The digital revolution of old media into new media has taken shape very rapidly. Old media has seldom been given its due recognition. Traditional sources of information like newspapers and radio have sustained their quality in truth telling for ages. Its comparison is unparalleled when it comes to new media, which is why it still has a wide market and is almost irreplaceable. On the other hand, new media rose to power because of its instantaneous quality to connect and communicate. News became easy to deliver as new media defined its timeliness. It has definitely changed the dynamics of public consumption of news, heralding a phase in humanity where everything can be reported, by anyone, and at any time.
However, this has caused a severe decline in the ethics and philosophies of news providers. The power of creating news and gathering information is privy to distortion. Popularising preconceived notions as news is an emerging norm. This leads to misrepresentation and unfortunate consequences. The multiplicity of perspectives, opinions, and beliefs, entailing even factual wrongdoings, mixed with propaganda, has corrupted what was once considered an industry full of good samaritans. It is now a blotch on the entire concept of truth, information and news. Even traditional media faced this deterioration. The downward spiral of media credibility first footed at the advent of selling sensational news. The entire concept of ‘tabloidisation’ in garnering an audience, for the sake of business growth by corporations, led to a complete dilution in the way the public’s sensibilities allowed them to evaluate news.
While the media’s very history has dictated cultural behaviour throughout the course of time, it has become a core part of our lives. From newspapers to television networks to the abundance of information disseminated on social media, different types of media have both evolved and learnt to coexist. Thus, understanding the people and corporations behind these media networks, and the faces that decide news value, will further provide transparency in this respect.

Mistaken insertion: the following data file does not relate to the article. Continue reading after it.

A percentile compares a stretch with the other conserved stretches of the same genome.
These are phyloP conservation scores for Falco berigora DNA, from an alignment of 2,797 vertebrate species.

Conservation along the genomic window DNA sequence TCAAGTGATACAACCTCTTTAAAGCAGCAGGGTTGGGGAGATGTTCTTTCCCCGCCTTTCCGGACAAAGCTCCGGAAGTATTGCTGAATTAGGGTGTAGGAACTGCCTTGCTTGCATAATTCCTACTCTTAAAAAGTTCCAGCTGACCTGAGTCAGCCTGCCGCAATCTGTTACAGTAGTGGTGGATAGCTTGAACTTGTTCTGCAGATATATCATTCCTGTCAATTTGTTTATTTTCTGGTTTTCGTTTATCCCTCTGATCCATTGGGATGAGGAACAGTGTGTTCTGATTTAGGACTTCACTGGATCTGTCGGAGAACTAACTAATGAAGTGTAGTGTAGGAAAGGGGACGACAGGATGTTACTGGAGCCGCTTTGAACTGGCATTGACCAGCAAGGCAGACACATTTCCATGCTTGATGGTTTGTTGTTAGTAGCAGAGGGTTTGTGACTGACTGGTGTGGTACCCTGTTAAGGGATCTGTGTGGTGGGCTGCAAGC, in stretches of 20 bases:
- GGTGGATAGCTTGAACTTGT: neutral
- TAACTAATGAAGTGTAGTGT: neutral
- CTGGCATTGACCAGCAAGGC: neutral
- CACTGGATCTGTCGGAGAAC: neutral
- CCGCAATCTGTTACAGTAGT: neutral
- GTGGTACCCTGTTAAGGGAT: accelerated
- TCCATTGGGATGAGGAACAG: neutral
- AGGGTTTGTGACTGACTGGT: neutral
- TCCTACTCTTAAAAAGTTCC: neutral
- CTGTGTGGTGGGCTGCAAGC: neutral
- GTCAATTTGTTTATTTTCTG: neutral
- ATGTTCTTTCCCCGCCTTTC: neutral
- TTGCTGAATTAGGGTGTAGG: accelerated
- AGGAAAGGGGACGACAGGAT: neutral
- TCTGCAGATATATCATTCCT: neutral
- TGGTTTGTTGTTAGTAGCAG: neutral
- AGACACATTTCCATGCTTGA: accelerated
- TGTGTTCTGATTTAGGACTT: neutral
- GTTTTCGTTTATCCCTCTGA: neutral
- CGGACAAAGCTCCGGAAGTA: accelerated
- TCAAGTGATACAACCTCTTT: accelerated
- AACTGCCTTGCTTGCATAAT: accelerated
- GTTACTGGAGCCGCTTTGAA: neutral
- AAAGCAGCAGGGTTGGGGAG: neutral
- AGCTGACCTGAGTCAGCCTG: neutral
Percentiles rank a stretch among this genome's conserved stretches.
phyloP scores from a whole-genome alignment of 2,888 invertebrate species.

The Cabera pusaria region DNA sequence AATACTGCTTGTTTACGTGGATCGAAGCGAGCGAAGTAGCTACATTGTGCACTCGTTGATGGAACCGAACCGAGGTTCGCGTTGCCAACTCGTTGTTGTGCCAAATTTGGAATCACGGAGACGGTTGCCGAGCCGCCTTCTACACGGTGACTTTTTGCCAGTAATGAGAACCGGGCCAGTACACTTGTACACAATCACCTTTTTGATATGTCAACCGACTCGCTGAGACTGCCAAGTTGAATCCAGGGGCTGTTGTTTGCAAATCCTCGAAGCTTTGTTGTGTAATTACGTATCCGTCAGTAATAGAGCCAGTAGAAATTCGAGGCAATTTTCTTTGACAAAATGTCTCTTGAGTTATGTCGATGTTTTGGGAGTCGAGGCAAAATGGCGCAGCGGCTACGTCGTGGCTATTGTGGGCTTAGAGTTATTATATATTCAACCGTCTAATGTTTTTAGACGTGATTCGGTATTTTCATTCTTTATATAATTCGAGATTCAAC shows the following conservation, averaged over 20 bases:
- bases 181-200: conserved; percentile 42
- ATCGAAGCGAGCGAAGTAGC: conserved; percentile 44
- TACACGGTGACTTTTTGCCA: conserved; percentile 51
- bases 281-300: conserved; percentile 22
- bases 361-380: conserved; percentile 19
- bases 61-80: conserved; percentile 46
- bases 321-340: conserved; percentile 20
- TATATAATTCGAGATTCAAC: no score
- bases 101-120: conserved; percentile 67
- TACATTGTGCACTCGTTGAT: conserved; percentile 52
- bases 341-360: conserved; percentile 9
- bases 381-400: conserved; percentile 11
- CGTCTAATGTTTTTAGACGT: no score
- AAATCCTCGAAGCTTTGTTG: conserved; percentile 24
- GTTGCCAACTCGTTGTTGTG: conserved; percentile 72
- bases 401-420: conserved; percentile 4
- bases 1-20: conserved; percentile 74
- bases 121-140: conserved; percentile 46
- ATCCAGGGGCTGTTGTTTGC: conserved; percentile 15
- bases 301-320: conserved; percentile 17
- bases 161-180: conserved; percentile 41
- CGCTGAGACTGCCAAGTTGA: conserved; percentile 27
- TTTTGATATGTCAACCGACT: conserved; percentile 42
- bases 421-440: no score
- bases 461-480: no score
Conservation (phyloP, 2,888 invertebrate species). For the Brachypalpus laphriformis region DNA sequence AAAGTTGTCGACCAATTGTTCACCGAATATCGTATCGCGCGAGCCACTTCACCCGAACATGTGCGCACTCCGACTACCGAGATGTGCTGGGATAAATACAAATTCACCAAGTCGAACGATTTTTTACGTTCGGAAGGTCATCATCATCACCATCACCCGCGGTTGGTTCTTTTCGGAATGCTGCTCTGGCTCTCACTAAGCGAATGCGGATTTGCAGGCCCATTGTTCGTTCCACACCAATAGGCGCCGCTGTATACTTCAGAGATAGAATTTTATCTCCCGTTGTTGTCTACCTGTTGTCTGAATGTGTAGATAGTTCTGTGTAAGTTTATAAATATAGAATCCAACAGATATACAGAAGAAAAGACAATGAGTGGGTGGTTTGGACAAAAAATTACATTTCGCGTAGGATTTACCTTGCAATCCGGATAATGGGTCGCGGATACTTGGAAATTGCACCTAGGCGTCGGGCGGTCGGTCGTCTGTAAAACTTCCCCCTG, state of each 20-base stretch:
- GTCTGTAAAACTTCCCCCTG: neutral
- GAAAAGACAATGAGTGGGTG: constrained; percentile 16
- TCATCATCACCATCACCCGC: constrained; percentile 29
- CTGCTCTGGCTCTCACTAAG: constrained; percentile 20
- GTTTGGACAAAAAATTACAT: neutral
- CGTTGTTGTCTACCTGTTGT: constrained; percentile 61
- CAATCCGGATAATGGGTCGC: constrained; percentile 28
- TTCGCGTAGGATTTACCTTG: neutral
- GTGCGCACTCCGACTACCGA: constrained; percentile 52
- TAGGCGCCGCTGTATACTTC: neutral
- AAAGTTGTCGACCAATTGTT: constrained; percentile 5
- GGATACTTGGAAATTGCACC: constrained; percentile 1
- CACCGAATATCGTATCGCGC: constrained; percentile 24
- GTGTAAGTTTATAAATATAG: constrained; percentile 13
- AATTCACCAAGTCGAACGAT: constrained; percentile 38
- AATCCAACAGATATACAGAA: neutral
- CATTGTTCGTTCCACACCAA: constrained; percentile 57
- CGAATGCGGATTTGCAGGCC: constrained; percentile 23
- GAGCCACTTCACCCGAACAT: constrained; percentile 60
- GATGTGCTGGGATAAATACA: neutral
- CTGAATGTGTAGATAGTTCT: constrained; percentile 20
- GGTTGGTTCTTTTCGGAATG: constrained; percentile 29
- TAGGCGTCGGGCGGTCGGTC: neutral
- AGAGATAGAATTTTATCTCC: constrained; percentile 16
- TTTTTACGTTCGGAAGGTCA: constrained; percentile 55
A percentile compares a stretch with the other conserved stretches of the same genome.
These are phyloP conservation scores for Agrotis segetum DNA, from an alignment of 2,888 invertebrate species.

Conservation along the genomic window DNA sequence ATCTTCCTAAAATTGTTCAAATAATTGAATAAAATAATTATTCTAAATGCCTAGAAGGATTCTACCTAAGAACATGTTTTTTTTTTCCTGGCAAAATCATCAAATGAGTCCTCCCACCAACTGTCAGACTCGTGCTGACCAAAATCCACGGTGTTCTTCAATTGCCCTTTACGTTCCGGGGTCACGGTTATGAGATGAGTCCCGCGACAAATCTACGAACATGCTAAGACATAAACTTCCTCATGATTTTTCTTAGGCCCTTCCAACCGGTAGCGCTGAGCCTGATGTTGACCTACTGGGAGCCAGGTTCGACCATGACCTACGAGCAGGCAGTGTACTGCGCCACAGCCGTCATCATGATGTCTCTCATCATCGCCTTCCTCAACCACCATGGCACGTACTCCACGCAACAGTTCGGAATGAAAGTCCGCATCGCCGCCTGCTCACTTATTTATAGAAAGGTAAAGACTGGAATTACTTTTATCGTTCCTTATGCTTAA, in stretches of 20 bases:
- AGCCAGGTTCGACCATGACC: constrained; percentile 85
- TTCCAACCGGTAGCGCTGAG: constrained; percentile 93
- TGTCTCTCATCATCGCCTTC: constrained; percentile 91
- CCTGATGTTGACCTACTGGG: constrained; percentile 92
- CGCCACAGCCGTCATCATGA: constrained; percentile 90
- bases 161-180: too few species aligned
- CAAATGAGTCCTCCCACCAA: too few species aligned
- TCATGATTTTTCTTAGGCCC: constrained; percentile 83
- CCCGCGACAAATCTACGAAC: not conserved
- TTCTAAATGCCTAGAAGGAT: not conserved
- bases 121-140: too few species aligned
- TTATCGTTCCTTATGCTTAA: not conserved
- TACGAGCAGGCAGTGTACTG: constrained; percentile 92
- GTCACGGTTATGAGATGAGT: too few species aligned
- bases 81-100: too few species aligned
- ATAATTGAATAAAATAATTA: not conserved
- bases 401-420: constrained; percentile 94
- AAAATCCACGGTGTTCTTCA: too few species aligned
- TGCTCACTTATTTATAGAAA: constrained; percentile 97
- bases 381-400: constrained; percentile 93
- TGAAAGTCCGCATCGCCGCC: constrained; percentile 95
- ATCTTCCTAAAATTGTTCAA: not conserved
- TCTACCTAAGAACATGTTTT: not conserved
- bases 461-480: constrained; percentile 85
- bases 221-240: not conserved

Television is a writer’s playground, and online platforms only widen this space. The artistic freedom and the creative liberty that comes with it, was hitherto unheard of. So what would earlier be written for network audience traction is now developing into its own qualitative entity. All shows based on varied walks of life, using diverse plots, and being highly representative, have a loyal audience. Film and television also influence us in the most impactful ways. Therefore, the story and the way of storytelling employed is imperative to the niche audience it targets. When we talk about journalism and media, it is easy to assume how its machine functions. However, we hardly know the works behind the scenes. That is news nobody can tell us. We are oblivious to what goes into reporting a two minute segment, or a five page article. It always varies depending on the story, the source, the journalist, the editor, and the thousand inbetweeners that it takes to put a story out there. There have been innumerable assumptions around what a media workplace should be or how a journalistic practice must work, usually tied around speculation and hearsay. There’s seldom any representation within media texts portraying the media itself. Let us analyse two stand out accomplishments that tried to do it right, and well.
An Aaron Sorkin original, HBO’s The Newsroom revolves around the dramatisation of a fictional news broadcast media network - Atlantis Cable Network. The name itself suggests that it is a fictional, idealistic world of the media elite. It is essentially a newsroom drama, a tale only seen panned out in movies before. Therefore, the scope for incorporating real time journalistic stories is high. And Sorkin knows how to merge that plethora of opportunity through witty dialogue and righteous ethical commentary. The plot revolves around some passionate workaholic journalists who only live by their virtues of delivering the unfiltered truth, without being bothered about the network ratings or audience commands. It is representative of what every journalist wants to be - equally intellectual and ethical - despite being held back by outside forces. The show reiterates that the value of journalistic integrity is above all else. It is a stark contrast to broadcast networks in real life, which are constantly required to entertain rather than provide information. In this day and age, ratings and viewership is highly important for a network to sustain itself. Thus, this show posits itself as an ideal of how every journalist wants to work and does not delve into a practical solution for how broadcast may allow its journalists to change that.